Now, I understand that within any dataset, you can't define globally which identifiers should be used. However it would still make sense to recognise its existence for future reference.

End of rant.

So the solution becomes obvious. Match within the WISERD DataPortal database the WISERD_ID, the external resource ID and, if available, the identifier provided by the creator of the survey. And make it searchable. In future this will make defining datasets a lot easier for everyone, and at the very least information isn't lost along the way.

One of the next blog posts I write will be an investigation into why unique identifiers can have problems, and the issues with data integrity/ reliability within a database.

<spoiler alert>

caSe seNsitIvitY.

Tuesday, 4 June 2013

On Usage of Development and Production Services

As the DataPortal is now at v2, it was necessary to move it to an environment more suitable for a production service.

The COMSC Cloud installation is being retained as a development and testing environment, to push incremental code changes to between major releases. It may be possible to open this development service to other users if demand for early access becomes significant. This is almost intentionally unstable however, as once features become stable and functional, they will be pushed to the Production server. Hopefully this 3 stage development (the first stage being a build on several virtual machines on my local machine) will mean development can continue alongside user testing of released features, without one adversely affecting the other.

To this end, we set up a new cloud instance on Amazon's AWS service. As the previous development installation had been on Ubuntu in the COMSC Cloud, it was relatively trivial to set up an Ubuntu instance with EC2 and install everything again.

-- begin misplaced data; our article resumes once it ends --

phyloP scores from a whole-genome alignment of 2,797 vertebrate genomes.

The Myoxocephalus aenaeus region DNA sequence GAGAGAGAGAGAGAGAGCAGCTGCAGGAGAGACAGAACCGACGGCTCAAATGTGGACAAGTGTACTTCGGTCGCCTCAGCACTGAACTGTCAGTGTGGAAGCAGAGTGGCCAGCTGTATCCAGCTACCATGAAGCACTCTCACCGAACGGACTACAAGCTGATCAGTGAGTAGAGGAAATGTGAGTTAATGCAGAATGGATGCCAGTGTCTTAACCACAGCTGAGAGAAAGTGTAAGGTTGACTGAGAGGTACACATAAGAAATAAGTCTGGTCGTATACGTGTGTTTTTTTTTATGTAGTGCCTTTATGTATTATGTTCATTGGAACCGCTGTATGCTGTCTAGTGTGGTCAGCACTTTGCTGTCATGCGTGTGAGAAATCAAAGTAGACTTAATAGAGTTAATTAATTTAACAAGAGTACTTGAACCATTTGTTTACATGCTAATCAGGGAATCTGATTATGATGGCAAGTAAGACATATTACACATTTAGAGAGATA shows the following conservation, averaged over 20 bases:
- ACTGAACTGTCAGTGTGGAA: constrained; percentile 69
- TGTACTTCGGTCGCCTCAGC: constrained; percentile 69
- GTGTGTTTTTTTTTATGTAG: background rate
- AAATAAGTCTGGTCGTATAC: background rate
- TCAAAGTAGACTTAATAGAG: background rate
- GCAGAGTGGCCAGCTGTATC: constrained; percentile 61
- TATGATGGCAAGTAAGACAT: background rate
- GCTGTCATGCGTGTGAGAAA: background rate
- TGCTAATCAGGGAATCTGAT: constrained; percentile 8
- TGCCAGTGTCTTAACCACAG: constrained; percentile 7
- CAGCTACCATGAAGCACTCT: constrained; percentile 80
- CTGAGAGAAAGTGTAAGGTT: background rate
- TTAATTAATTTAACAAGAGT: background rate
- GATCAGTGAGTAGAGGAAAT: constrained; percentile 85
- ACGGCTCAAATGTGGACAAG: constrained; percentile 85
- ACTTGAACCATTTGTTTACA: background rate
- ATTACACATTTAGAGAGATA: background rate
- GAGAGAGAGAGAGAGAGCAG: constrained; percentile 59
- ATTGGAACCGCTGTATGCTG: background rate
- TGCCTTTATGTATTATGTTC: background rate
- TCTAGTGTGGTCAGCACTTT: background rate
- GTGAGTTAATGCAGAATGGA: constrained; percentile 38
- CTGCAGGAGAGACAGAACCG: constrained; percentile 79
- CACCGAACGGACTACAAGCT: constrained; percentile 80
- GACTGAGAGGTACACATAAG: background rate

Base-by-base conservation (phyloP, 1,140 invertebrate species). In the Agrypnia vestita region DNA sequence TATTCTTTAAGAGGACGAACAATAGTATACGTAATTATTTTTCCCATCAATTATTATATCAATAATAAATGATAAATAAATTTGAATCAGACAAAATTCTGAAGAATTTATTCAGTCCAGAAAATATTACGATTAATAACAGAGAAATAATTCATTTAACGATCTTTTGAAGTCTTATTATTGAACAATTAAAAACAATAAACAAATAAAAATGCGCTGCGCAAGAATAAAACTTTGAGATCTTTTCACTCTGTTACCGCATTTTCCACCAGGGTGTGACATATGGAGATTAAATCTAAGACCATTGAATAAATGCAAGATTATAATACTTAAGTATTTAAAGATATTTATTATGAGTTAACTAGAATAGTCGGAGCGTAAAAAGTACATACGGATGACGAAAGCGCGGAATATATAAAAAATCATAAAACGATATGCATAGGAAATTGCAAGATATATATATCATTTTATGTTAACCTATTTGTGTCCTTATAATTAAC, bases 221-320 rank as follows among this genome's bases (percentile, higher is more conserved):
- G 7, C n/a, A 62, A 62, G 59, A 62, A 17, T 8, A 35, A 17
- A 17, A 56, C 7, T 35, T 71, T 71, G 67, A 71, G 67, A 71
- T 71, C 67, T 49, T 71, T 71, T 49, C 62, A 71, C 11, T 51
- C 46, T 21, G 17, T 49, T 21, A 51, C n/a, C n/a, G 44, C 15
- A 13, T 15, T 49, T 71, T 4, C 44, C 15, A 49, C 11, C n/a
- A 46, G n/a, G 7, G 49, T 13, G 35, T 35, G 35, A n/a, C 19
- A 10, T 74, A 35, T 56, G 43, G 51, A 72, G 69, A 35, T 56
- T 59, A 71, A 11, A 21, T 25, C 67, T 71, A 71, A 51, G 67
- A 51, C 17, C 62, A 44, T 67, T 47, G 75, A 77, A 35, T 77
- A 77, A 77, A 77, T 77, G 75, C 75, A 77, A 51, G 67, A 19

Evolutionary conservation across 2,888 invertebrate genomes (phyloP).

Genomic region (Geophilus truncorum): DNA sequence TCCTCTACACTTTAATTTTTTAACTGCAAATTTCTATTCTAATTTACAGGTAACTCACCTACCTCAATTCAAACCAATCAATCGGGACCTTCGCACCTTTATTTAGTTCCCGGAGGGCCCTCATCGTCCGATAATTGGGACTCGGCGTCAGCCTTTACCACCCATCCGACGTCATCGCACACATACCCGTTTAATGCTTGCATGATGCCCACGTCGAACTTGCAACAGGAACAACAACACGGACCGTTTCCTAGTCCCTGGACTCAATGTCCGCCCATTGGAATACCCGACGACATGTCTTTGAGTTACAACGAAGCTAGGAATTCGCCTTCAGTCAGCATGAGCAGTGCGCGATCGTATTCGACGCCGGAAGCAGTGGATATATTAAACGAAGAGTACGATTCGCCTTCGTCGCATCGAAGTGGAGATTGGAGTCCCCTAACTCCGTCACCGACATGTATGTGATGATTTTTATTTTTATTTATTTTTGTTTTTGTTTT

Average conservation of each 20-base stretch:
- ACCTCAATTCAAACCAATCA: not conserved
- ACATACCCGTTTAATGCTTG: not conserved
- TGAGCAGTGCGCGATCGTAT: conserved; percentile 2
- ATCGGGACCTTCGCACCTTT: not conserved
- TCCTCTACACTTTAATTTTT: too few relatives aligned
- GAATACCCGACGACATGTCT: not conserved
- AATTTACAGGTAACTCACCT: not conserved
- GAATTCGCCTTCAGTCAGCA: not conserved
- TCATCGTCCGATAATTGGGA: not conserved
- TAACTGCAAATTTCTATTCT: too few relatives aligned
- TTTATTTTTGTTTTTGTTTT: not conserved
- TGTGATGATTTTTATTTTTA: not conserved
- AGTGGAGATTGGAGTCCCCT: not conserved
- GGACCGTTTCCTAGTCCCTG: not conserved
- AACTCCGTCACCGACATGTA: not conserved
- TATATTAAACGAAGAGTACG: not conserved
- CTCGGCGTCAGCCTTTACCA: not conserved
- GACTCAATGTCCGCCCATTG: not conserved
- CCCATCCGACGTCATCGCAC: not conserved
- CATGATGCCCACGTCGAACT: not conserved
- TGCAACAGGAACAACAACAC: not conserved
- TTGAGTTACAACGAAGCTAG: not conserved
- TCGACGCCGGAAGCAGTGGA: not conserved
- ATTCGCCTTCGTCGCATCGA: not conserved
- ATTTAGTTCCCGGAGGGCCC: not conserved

I took this one step further and kept records of every terminal command typed to setup the DataPortal, and created a series of scripts which automate the installation in future. This is generally good practice, and I've heard often before amongst developers that if anything you're doing is more than trivial, or requires Googling to find the correct command line incantation, save it as a script for future usage.

So now I have a script which installs the DataPortal with almost zero interaction, which is nice. It's still time consuming, and it turns out that EC2 charges for disk I/O, but it's nice to know that future builds won't be laborious and repetitive, leaving time to consider new features and implementations. It's all about efficiency.

On Releasing Software Products, and Managing User Expectations

We've recently taken the decision to "release" the WISERD DataPortal. This isn't to say that all the functionality we're after is 100% implemented, but that which is there is working in a fairly stable manner. There are bugs, but all software has bugs - I'll write a further post about how bugs can be defined and dealt with later on.

Releasing software, especially the first roll-out of a new service, is stressful. I'm having to force myself to say "This works, let people try and use it", when my gut feeling is more "But what if I've overlooked something major, and end up looking stupid?".

As far as I can tell from the releases of all software, - and even hardware - from small end "Indie" games, to huge operating system scale products, bugs are always going to be discovered and it's up to the developers to manage these issues as they arise.

At this point, different companies and institutions have different ways of managing their users expectations. I'll take 3 examples from common household names and describe their reactions to users issues with their products. On the "low" end, there's Mojangs Minecraft, considerably larger is Canonical's Ubuntu, and on the very high end there's Microsoft's Windows 8 operating system. For a bonus example in the hardware sector I'll describe Apples iPhone 4. I hope my reasoning for choosing these becomes clearer as I go.